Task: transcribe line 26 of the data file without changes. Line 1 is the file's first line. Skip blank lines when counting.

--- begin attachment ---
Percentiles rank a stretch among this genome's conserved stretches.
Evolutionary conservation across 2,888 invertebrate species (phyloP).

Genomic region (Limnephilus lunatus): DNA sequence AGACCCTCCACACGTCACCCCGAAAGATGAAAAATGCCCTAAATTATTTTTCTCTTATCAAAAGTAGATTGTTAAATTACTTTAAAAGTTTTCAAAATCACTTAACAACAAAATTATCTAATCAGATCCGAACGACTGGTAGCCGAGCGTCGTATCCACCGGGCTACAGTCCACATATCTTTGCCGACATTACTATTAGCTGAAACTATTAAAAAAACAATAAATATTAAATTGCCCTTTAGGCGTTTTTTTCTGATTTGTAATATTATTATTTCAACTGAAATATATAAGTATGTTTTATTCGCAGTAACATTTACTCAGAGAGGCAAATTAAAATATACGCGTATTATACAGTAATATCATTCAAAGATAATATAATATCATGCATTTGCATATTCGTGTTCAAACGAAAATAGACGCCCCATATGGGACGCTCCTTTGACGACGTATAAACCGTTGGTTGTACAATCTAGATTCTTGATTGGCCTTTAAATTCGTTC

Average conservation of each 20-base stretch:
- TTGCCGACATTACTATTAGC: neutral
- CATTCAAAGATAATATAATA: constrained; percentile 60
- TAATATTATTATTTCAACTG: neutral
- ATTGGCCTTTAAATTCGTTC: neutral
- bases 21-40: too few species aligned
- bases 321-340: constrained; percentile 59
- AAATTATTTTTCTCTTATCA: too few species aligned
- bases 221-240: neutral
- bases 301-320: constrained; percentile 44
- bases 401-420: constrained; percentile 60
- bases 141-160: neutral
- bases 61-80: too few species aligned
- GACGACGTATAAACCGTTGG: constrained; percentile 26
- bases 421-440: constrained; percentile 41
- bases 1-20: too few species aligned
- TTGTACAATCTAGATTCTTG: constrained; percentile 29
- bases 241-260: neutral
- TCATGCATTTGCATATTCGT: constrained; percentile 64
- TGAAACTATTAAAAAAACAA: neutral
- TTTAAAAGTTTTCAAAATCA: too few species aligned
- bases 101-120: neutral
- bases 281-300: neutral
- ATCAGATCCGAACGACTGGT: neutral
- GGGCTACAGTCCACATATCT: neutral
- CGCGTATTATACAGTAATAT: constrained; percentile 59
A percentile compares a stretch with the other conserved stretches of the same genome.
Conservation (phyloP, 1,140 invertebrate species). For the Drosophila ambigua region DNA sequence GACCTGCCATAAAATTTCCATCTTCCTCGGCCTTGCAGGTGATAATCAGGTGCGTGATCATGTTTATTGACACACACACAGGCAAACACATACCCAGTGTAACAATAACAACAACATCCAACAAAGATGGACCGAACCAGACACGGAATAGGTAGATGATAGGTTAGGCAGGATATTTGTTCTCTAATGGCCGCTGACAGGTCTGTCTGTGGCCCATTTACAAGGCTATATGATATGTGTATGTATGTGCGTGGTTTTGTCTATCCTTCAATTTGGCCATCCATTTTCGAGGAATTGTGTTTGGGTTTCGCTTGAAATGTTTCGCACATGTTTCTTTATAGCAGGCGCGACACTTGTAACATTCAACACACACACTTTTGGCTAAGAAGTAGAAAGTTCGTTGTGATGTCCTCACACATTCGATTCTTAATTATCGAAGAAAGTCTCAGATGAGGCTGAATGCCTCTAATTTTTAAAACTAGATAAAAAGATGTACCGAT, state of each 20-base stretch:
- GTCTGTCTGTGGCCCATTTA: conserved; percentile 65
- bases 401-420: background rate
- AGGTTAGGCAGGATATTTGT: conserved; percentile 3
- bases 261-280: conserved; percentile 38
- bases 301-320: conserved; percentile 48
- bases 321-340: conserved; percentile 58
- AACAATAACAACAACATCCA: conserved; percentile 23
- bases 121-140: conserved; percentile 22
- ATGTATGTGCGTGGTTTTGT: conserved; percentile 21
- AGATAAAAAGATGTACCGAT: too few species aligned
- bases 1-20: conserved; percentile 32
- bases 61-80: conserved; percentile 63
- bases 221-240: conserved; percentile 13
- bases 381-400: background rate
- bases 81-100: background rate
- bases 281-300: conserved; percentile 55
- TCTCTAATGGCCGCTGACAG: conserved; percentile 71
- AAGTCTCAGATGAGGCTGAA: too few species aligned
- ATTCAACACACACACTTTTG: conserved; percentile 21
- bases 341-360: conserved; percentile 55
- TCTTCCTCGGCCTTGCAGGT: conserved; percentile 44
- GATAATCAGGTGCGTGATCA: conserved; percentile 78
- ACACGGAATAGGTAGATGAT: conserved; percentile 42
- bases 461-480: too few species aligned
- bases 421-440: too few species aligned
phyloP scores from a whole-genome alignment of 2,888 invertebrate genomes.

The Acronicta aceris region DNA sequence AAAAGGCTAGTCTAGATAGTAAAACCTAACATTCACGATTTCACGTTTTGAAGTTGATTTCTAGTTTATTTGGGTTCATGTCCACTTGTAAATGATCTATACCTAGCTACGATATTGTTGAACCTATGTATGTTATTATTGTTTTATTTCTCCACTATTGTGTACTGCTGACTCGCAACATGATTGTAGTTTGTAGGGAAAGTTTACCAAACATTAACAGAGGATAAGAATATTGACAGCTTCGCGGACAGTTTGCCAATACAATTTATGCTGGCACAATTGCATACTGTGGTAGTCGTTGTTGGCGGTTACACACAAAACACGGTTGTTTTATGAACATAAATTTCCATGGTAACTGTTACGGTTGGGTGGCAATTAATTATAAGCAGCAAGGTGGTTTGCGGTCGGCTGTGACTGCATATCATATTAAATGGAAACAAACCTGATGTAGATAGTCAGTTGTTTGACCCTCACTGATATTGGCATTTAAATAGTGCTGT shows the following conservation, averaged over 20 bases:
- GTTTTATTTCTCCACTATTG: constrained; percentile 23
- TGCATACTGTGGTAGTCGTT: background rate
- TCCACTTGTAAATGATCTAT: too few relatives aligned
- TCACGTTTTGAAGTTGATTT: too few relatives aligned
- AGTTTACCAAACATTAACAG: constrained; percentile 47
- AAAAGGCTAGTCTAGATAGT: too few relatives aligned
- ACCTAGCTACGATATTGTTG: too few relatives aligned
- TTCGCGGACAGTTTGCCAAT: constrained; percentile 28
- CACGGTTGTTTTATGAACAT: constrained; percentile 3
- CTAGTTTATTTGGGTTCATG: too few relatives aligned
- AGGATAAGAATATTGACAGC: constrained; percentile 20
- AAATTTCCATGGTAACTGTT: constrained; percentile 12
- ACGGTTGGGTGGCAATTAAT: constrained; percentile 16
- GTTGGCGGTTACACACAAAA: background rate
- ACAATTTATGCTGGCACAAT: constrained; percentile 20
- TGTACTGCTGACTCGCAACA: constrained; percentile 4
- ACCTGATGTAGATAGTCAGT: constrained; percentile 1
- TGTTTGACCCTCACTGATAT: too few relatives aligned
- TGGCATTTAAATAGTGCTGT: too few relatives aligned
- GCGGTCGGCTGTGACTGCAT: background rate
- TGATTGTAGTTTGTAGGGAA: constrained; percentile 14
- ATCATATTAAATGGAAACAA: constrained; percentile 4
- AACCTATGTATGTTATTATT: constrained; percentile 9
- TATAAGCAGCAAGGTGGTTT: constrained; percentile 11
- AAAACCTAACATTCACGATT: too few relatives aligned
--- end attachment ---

- bases 281-300: neutral